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Productivity Growth: The Numbers and the Reality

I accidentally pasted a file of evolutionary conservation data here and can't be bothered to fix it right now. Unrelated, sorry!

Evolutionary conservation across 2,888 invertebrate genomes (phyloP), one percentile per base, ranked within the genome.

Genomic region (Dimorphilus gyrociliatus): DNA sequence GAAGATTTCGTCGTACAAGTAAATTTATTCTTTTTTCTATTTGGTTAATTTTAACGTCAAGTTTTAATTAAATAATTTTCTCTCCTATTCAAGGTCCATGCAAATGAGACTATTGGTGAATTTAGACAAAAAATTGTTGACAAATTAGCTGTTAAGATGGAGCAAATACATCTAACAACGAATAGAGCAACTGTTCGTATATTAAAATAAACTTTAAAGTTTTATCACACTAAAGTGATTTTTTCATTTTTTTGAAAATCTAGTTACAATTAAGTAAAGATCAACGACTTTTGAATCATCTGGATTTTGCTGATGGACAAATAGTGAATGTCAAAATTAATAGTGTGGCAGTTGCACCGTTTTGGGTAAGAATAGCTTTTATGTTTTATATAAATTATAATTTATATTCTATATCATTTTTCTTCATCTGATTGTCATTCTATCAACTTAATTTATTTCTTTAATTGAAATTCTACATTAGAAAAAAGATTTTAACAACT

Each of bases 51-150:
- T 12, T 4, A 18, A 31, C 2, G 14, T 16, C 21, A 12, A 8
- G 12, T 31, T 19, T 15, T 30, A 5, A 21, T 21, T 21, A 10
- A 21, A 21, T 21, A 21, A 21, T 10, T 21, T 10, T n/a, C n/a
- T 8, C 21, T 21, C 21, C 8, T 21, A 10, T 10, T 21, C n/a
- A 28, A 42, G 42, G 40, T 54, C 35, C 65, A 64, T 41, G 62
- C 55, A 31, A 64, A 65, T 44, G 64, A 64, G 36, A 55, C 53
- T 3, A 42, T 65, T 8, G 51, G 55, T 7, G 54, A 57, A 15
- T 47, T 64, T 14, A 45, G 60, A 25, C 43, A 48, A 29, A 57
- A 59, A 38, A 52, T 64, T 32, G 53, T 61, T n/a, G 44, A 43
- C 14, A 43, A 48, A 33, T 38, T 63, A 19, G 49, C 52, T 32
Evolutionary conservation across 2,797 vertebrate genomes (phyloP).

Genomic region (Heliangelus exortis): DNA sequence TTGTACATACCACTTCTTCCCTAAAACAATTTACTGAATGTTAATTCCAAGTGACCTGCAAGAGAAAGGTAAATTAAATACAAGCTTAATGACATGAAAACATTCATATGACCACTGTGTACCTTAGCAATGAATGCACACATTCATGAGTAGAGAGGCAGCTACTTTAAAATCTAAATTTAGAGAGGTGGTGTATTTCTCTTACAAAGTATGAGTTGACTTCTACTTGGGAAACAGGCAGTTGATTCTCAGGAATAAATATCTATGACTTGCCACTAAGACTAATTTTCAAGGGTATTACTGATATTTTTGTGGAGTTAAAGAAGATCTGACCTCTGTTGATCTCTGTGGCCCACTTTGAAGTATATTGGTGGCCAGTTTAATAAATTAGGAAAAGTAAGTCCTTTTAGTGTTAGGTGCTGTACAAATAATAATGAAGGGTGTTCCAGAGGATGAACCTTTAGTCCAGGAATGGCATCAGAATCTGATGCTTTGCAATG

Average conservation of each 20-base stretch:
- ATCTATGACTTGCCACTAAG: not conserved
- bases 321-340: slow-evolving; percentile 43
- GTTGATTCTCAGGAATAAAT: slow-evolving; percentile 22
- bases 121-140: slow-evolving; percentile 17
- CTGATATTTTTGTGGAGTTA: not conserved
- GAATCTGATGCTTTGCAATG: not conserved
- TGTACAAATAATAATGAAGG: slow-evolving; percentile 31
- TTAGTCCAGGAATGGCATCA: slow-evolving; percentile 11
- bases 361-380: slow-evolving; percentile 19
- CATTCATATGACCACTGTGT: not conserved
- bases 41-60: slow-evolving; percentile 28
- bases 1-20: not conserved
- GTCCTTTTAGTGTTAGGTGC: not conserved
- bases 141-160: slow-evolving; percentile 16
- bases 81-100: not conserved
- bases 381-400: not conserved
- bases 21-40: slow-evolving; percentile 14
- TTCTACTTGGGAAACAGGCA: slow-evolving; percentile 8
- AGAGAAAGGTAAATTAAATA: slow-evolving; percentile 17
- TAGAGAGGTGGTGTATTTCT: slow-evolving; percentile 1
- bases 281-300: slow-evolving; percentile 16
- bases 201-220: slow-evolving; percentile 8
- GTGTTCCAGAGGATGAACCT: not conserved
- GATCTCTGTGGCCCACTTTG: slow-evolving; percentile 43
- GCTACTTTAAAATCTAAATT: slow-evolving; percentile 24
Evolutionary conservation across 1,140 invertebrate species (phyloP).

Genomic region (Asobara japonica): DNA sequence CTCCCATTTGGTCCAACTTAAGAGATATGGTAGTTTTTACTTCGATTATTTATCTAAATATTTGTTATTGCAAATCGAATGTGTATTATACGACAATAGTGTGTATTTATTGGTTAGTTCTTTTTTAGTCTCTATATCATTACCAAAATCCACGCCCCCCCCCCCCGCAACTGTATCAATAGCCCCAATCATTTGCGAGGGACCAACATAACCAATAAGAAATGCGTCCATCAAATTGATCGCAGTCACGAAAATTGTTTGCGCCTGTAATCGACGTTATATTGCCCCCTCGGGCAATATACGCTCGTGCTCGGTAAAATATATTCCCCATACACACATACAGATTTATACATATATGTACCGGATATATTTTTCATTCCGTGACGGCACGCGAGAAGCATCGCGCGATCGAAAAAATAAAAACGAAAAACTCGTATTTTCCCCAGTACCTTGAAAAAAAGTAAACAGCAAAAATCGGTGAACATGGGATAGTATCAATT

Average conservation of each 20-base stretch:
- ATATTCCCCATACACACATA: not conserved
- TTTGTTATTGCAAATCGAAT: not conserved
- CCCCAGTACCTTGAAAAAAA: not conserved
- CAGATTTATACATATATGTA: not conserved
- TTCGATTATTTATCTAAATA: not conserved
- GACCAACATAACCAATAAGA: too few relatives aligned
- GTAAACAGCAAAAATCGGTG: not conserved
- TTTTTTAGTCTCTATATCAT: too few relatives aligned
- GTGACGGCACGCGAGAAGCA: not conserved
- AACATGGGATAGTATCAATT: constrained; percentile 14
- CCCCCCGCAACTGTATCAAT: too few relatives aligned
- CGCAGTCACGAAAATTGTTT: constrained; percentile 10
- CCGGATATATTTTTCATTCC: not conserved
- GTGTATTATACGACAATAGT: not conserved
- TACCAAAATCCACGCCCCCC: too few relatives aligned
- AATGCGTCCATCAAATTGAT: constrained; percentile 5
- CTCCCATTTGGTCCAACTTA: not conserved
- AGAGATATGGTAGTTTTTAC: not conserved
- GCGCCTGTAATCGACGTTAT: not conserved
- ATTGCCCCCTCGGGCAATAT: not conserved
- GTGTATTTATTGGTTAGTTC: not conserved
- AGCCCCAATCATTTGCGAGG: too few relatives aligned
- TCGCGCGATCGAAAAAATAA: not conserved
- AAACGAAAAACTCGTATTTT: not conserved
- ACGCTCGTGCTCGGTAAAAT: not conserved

It’s no secret that most statistics emanating from China these days are not to be taken at face value. While the country’s government invariably reports a strong GDP number each and every quarter, other statistics closely correlated with GDP that are not prone to manipulation (such as energy production and trade data) suggest that Chinese economic growth varies quite a bit more than the official statistics let on. These figures also show that economic growth came close to zero during the Asian financial crisis in the late 1990s as well as in the wake of the 2008 financial crisis. While such statistical perfidy may be expected from communists, U.S. data are above reproach, right? Guess again. While no one’s claiming that our statistical agencies are fudging the numbers, the way our government collects data leaves us with a few blind spots, especially when it comes to measuring worker productivity. For those readers who don’t obsess over macroeconomic data, worker productivity captures how much output we get from a given hour of work from the typical employee. Ultimately, this is the key driver of economic well-being: If we want our populace to be able to consume more goods and services, then we need more people to work, those who are working to work more hours, or workers to be more productive when they are at work. Since the first two have natural limits, the only long-term way to sustain improvements in our standard of living is to increase productivity. The official statistics indicate that this has, in fact, been occurring over the past twenty years. Productivity growth fell roughly 50% in the early seventies, to a little over 1% from approximately 2.5%. Falling productivity in these years was driven by the energy crisis (companies spent R&D dollars economizing on energy rather than labor) as well as a ballooning of the labor force as the baby boom generation reached working age and women entered the work force in large numbers. Twenty years later, productivity growth returned to 2.5%, mainly (economists hypothesize) because of the fruits of the IT revolution and the resulting gains achieved in the retail sector of the economy. However, not everyone is comfortable with this story. Michael Mandel, an economist at the Progressive Policy Institute and a former columnist at Businessweek, argues convincingly in an article in Washington Monthly that the strong productivity numbers in the last decade were merely an artifact of the increasingly global span of today’s supply chains. Put simply, a manufacturer can do two things to reduce costs: He can make his domestic workers more productive or he can use less expensive foreign suppliers. Mandel reasons that whether a company saves $1 million by making a warehouse more efficient or by switching from a Japanese to a Chinese supplier, it’s largely irrelevant for our productivity numbers because the BLS finds it difficult to track price drops from such a change. In other words, it cannot distinguish between the two effects, even though (Mandel argues) the real cause matters quite a bit. Mandel suggests that as much as half of the productivity gains in non-high-tech industries over the past decade may in fact be illusory, an artifact of this “import price bias.” And gains in this sector have been a key driver in our economy-wide productivity growth. If Mandel is right it means that we cannot count on any “resumption” of productivity growth to get our economy back to the good old days of 3% growth. Instead, we have to think about ways to generate new sources of productivity growth to get our long-term economy growing. It’s not impossible: Rob Atkinson, author of the recently released Innovation Economics, argues that the economic history of the U.S. is a story of the rise and fall of different sectors of the economy. While the gains in the 1990s were largely driven by IT gains in the retail sector, the next rise in productivity growth may result from the application of IT gains elsewhere in the economy. Regardless, it behooves us to divine the true source of our recent productivity gains if we want to come up with an accurate prescription for what ails the U.S. economy — besides too much debt and a convoluted tax code, of course.
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